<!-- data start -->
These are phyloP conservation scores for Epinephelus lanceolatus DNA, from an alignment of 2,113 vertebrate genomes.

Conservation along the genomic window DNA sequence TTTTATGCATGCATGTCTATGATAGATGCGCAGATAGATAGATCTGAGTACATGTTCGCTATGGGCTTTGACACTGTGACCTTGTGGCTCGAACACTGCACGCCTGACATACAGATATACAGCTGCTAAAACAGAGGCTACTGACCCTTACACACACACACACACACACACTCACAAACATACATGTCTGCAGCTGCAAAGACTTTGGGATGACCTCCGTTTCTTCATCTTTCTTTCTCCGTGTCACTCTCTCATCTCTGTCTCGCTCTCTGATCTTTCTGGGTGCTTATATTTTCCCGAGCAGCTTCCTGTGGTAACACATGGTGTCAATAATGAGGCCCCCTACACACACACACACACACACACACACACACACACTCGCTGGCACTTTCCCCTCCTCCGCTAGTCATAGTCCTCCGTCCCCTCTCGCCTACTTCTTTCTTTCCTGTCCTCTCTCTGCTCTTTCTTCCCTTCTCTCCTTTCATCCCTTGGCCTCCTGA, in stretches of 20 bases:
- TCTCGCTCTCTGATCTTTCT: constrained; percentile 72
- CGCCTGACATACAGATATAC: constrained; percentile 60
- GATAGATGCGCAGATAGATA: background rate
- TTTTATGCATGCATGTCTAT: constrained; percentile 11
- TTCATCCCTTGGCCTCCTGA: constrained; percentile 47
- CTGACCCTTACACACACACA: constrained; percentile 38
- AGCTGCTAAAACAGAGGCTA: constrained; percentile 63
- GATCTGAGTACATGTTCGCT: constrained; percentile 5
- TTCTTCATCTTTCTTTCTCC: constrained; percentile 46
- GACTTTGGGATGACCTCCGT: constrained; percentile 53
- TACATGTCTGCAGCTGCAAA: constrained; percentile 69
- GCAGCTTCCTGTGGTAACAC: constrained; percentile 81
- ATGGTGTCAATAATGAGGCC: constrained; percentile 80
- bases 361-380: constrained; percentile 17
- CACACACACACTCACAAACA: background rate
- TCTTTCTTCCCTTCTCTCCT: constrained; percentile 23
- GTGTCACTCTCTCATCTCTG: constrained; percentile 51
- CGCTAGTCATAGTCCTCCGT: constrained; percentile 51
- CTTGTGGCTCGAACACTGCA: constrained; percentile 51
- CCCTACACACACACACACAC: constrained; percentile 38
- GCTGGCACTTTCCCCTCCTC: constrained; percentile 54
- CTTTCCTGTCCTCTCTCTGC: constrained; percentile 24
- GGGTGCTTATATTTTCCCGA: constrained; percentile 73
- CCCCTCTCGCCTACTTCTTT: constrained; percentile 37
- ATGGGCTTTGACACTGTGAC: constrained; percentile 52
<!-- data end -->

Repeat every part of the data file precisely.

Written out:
These are phyloP conservation scores for Epinephelus lanceolatus DNA, from an alignment of 2,113 vertebrate genomes.

Conservation along the genomic window DNA sequence TTTTATGCATGCATGTCTATGATAGATGCGCAGATAGATAGATCTGAGTACATGTTCGCTATGGGCTTTGACACTGTGACCTTGTGGCTCGAACACTGCACGCCTGACATACAGATATACAGCTGCTAAAACAGAGGCTACTGACCCTTACACACACACACACACACACACTCACAAACATACATGTCTGCAGCTGCAAAGACTTTGGGATGACCTCCGTTTCTTCATCTTTCTTTCTCCGTGTCACTCTCTCATCTCTGTCTCGCTCTCTGATCTTTCTGGGTGCTTATATTTTCCCGAGCAGCTTCCTGTGGTAACACATGGTGTCAATAATGAGGCCCCCTACACACACACACACACACACACACACACACACACTCGCTGGCACTTTCCCCTCCTCCGCTAGTCATAGTCCTCCGTCCCCTCTCGCCTACTTCTTTCTTTCCTGTCCTCTCTCTGCTCTTTCTTCCCTTCTCTCCTTTCATCCCTTGGCCTCCTGA, in stretches of 20 bases:
- TCTCGCTCTCTGATCTTTCT: constrained; percentile 72
- CGCCTGACATACAGATATAC: constrained; percentile 60
- GATAGATGCGCAGATAGATA: background rate
- TTTTATGCATGCATGTCTAT: constrained; percentile 11
- TTCATCCCTTGGCCTCCTGA: constrained; percentile 47
- CTGACCCTTACACACACACA: constrained; percentile 38
- AGCTGCTAAAACAGAGGCTA: constrained; percentile 63
- GATCTGAGTACATGTTCGCT: constrained; percentile 5
- TTCTTCATCTTTCTTTCTCC: constrained; percentile 46
- GACTTTGGGATGACCTCCGT: constrained; percentile 53
- TACATGTCTGCAGCTGCAAA: constrained; percentile 69
- GCAGCTTCCTGTGGTAACAC: constrained; percentile 81
- ATGGTGTCAATAATGAGGCC: constrained; percentile 80
- bases 361-380: constrained; percentile 17
- CACACACACACTCACAAACA: background rate
- TCTTTCTTCCCTTCTCTCCT: constrained; percentile 23
- GTGTCACTCTCTCATCTCTG: constrained; percentile 51
- CGCTAGTCATAGTCCTCCGT: constrained; percentile 51
- CTTGTGGCTCGAACACTGCA: constrained; percentile 51
- CCCTACACACACACACACAC: constrained; percentile 38
- GCTGGCACTTTCCCCTCCTC: constrained; percentile 54
- CTTTCCTGTCCTCTCTCTGC: constrained; percentile 24
- GGGTGCTTATATTTTCCCGA: constrained; percentile 73
- CCCCTCTCGCCTACTTCTTT: constrained; percentile 37
- ATGGGCTTTGACACTGTGAC: constrained; percentile 52